Dir: Don Sharp
Star: Nicky Henson, Mary Larkin, Beryl Reid, Robert Hardy

British biker movies were relatively rare, compared to their American brothers. This is one such entry and, trust the Brits to weird things up, by making it a "bikers from beyond the grave" film. Tom (Henson) leads the Living Dead, a motorbike gang which terrorizes (albeit in a restrained, terribly British way) the local neighbourhood. His mother (Reid) made a pact with dark forces and, he finds out that if he kills himself - and is absolutely certain he will return - then he will not just come back, he'll become immortal. Having driven at high speed off a bridge, and duly come back, he sets about the rest of his gang, making them live up to their name. Results are somewhat mixed: some don't have the necessary certainty and just die, while his girlfriend, Abby (Larkin), is quite happy to remain among the living. Meanwhile, the cops, led by Chief-Inspector Hesseltine (Hardy), have overcome their shock at the ongoing crime spree carried out by the recently deceased, and plan to use Abby to lure Tom into a trap. That might, however, not be the biggest threat Tom faces in his new-found immortality.

A little like Plague of the Reptiles, there's one scene here that completely justifies the movie's existence, the newly-resurrected Tom revving up his hog and driving it, literally, out of the grave. It's a fabulous image, one of the best in 70's British horror [outside of The Wicker Man, admitedly not its finest decade]. Beyond that, it succeeds mostly on its originality: it's a cool premise, one which still seems fresh and interesting. Obviously, chunks of this are clearly very dated - not least, Tom being charged the princely sum of 66 new pence for two gallons of petrol - and, as noted, these are hardly Hell's Angels. It's probably also fair to say that Tom comes over as a weedy character, rather than the kind of leader who would inspire loyalty unto death, never mind beyond it. However, solid performances from the supporting cast, including George Sands as the family butler, in his last role, overcome the issues, and the net result is a uniquely British creation, combining witchcraft and motorcycles in a way not seen before or since.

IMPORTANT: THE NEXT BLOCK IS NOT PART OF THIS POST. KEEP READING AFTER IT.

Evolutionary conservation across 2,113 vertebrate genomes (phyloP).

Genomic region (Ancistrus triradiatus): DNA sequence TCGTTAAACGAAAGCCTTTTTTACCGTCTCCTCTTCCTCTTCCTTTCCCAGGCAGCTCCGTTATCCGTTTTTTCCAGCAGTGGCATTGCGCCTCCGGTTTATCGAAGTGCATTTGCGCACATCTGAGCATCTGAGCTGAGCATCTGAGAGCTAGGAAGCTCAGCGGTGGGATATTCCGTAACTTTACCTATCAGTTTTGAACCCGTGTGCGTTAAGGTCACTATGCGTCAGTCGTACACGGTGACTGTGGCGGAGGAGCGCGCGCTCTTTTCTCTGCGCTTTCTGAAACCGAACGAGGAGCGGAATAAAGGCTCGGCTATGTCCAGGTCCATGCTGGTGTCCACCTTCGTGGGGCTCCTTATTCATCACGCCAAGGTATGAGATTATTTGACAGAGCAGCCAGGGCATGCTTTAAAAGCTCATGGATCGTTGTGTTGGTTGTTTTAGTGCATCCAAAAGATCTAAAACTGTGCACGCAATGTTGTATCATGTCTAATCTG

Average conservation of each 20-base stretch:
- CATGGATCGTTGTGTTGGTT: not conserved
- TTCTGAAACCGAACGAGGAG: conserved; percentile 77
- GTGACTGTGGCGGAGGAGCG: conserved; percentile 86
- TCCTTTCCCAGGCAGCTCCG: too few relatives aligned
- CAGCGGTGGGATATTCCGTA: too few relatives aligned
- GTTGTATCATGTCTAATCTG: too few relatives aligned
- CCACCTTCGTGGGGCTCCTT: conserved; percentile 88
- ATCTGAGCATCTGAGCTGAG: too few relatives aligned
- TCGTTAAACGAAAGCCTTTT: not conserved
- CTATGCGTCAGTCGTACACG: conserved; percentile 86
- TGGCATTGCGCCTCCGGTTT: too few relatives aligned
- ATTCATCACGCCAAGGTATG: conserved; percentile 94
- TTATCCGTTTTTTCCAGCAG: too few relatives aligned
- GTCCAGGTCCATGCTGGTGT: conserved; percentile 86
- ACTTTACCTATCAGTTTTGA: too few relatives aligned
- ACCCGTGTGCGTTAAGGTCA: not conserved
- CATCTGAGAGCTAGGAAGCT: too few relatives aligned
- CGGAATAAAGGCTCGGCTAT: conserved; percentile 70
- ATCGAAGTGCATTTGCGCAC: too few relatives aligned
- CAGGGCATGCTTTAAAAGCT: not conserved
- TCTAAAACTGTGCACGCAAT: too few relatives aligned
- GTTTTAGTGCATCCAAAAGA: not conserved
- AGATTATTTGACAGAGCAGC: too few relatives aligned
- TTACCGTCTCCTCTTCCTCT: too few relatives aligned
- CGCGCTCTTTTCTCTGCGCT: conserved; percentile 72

[November 2010]

Bike boys
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